First global map of Titan highlights oceans, plains, dunes and mountains

In some ways, the most Earth-like world in our solar system (other than Earth, obviously) is Saturn’s largest moon, Titan. And now, astronomers from NASA JPL and Arizona State University have used years of Cassini data to construct the first global map of Titan.

From space, Titan just looks like a featureless, orange-brown moon – but that’s because of its thick atmosphere. The Cassini mission peered through the hazy clouds and revealed a fascinating surface of complex geology, carved from a hydrologic cycle much like Earth’s. Titan is the only place besides our homeworld that’s known to have lakes, rivers, oceans, and rains – but rather than water, it’s liquid methane and ethane.

“Titan has an active methane-based hydrologic cycle that has shaped a complex geologic landscape, making its surface one of most geologically diverse in the solar system,” says Rosaly Lopes, lead author of the new research. “Despite the different materials, temperatures and gravity fields between Earth and Titan, many surface features are similar between the two worlds and can be interpreted as being products of the same geologic processes.”

And now, thanks to the work of Lopes’ team, we have a global map of Titan’s surface. The researchers used data from more than 120 flybys that Cassini performed over the years, combining measurements made by its radar, visible light and infrared instruments.

The new map of Titan shows where all the major landmarks are
The new map of Titan shows where all the major landmarks are NASA/JPL-Caltech/ASU

The map shows a world where wind-swept dunes of organic “snow” cluster around the equator, interspersed with hummocky regions where more permanent hills and mountains dominate. The middle latitudes are mostly broad, flat plains, stretching between other hummocky areas and dotted with “labyrinths,” which are regions that have been disrupted by tectonic activity.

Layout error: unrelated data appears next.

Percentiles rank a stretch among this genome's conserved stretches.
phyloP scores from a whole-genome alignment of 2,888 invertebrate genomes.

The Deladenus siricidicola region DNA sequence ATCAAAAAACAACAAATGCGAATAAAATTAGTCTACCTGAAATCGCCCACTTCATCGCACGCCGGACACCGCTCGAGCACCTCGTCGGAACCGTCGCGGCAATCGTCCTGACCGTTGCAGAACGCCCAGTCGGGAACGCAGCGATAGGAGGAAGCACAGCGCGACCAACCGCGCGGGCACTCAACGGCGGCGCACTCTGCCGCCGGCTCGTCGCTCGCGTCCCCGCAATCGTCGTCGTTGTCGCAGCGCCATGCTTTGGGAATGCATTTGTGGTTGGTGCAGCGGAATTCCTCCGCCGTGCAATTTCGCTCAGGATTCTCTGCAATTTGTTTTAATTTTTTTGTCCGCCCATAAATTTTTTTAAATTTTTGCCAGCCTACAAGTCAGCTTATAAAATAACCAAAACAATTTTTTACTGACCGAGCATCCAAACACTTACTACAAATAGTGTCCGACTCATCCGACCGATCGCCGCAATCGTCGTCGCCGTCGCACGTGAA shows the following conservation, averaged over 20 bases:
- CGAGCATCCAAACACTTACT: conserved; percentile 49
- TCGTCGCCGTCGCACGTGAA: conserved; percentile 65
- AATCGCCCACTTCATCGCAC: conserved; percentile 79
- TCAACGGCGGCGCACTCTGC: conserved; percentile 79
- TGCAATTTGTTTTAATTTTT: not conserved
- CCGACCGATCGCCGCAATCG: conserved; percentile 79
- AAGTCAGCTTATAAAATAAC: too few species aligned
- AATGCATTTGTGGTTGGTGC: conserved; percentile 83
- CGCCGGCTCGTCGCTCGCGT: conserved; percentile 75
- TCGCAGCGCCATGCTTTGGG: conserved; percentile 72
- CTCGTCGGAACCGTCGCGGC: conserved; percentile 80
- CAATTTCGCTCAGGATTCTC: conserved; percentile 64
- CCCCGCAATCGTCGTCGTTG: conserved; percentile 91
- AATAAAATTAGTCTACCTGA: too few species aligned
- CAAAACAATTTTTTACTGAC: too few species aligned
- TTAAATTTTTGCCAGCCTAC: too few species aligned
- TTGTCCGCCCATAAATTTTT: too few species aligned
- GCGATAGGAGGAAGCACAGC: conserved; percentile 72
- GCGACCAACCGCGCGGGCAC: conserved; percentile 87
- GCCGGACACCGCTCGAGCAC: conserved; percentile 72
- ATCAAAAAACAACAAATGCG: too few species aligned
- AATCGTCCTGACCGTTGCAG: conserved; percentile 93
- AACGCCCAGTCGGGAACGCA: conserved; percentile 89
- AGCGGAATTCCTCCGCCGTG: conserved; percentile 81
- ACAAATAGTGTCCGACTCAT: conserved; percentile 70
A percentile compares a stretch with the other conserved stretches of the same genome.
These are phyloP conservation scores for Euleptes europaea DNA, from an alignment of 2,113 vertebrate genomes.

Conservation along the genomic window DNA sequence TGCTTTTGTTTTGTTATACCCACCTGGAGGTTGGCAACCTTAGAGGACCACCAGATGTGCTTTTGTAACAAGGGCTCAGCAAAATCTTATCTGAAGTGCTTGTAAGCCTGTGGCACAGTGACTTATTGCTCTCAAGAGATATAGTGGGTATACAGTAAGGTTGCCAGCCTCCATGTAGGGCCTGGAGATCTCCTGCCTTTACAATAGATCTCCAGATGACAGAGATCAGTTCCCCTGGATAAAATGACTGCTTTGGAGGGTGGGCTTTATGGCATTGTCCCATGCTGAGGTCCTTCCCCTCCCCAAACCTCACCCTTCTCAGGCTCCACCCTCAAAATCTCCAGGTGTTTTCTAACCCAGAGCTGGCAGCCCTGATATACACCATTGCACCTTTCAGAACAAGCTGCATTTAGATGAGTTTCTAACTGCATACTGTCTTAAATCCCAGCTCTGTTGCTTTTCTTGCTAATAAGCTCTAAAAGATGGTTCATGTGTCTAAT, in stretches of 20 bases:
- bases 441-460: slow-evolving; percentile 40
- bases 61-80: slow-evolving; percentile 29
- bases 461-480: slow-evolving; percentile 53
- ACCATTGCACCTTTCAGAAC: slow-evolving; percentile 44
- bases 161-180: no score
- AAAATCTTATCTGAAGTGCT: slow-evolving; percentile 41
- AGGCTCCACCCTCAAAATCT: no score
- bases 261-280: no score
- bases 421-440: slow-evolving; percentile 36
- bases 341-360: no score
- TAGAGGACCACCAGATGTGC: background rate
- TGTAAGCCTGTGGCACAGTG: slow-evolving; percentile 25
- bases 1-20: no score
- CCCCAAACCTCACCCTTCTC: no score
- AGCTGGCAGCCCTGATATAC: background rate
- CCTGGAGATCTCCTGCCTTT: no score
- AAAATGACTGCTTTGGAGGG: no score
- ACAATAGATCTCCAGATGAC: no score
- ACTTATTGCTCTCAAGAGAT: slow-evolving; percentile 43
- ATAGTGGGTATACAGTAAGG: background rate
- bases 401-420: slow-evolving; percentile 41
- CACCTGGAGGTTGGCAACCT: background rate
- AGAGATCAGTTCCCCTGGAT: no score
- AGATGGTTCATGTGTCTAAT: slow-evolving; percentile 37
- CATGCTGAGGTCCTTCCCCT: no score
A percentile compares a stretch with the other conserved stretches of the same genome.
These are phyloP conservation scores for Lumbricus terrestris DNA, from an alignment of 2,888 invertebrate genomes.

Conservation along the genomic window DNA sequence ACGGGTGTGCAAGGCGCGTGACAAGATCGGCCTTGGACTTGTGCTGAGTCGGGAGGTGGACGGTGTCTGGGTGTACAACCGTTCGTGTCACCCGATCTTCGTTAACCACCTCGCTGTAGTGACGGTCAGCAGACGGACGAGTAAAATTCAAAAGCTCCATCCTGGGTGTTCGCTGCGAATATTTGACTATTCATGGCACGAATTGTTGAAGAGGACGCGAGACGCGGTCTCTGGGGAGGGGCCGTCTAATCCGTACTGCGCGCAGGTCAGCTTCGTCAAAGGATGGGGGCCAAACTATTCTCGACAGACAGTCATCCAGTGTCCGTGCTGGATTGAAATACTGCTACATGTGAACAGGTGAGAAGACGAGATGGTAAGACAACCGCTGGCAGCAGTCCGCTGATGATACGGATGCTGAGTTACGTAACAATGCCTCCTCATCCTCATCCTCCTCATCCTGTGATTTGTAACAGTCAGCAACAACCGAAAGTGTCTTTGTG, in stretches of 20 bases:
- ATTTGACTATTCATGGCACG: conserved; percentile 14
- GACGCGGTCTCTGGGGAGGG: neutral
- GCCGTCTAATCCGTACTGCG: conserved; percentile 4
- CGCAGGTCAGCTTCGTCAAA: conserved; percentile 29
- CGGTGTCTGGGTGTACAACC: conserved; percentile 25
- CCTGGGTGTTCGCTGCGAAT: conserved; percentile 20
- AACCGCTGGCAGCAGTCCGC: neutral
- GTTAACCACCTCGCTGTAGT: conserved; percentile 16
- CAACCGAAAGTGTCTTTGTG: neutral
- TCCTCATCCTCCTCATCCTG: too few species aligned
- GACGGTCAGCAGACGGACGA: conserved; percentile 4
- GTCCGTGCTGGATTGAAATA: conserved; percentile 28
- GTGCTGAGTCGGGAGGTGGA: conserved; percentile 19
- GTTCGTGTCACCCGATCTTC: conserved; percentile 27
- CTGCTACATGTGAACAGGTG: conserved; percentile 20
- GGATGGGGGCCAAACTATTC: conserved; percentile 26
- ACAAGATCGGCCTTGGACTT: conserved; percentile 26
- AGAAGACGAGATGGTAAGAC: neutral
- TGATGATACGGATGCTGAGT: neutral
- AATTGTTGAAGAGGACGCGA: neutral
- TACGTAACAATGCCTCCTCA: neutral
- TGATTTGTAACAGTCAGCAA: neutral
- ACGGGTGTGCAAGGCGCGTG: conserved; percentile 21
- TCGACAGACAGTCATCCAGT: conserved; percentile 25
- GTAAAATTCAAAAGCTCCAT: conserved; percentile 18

The other major landmarks are, of course, are the methane lakes and oceans, which are mostly concentrated at the poles – in particular, the ocean of Kraken Mare near Titan’s north pole. And finally, there are impact craters scattered around, with the largest being Menrva in the eastern hemisphere.

“This study is an example of using combined datasets and instruments,” says Lopes. “Although we did not have global coverage with synthetic aperture radar [SAR], we used data from other instruments and other modes from radar to correlate characteristics of the different terrain units so we could infer what the terrains are even in areas where we don’t have SAR coverage.”

Having a better understanding of the layout of the Titan may help narrow down places of interest for future missions. That includes NASA’s upcoming Dragonfly, a flying rover due to begin exploring this fascinating world in 2034, and a potential submarine that could explore its fizzy oceans.

The research was published in the journal Nature Astronomy.

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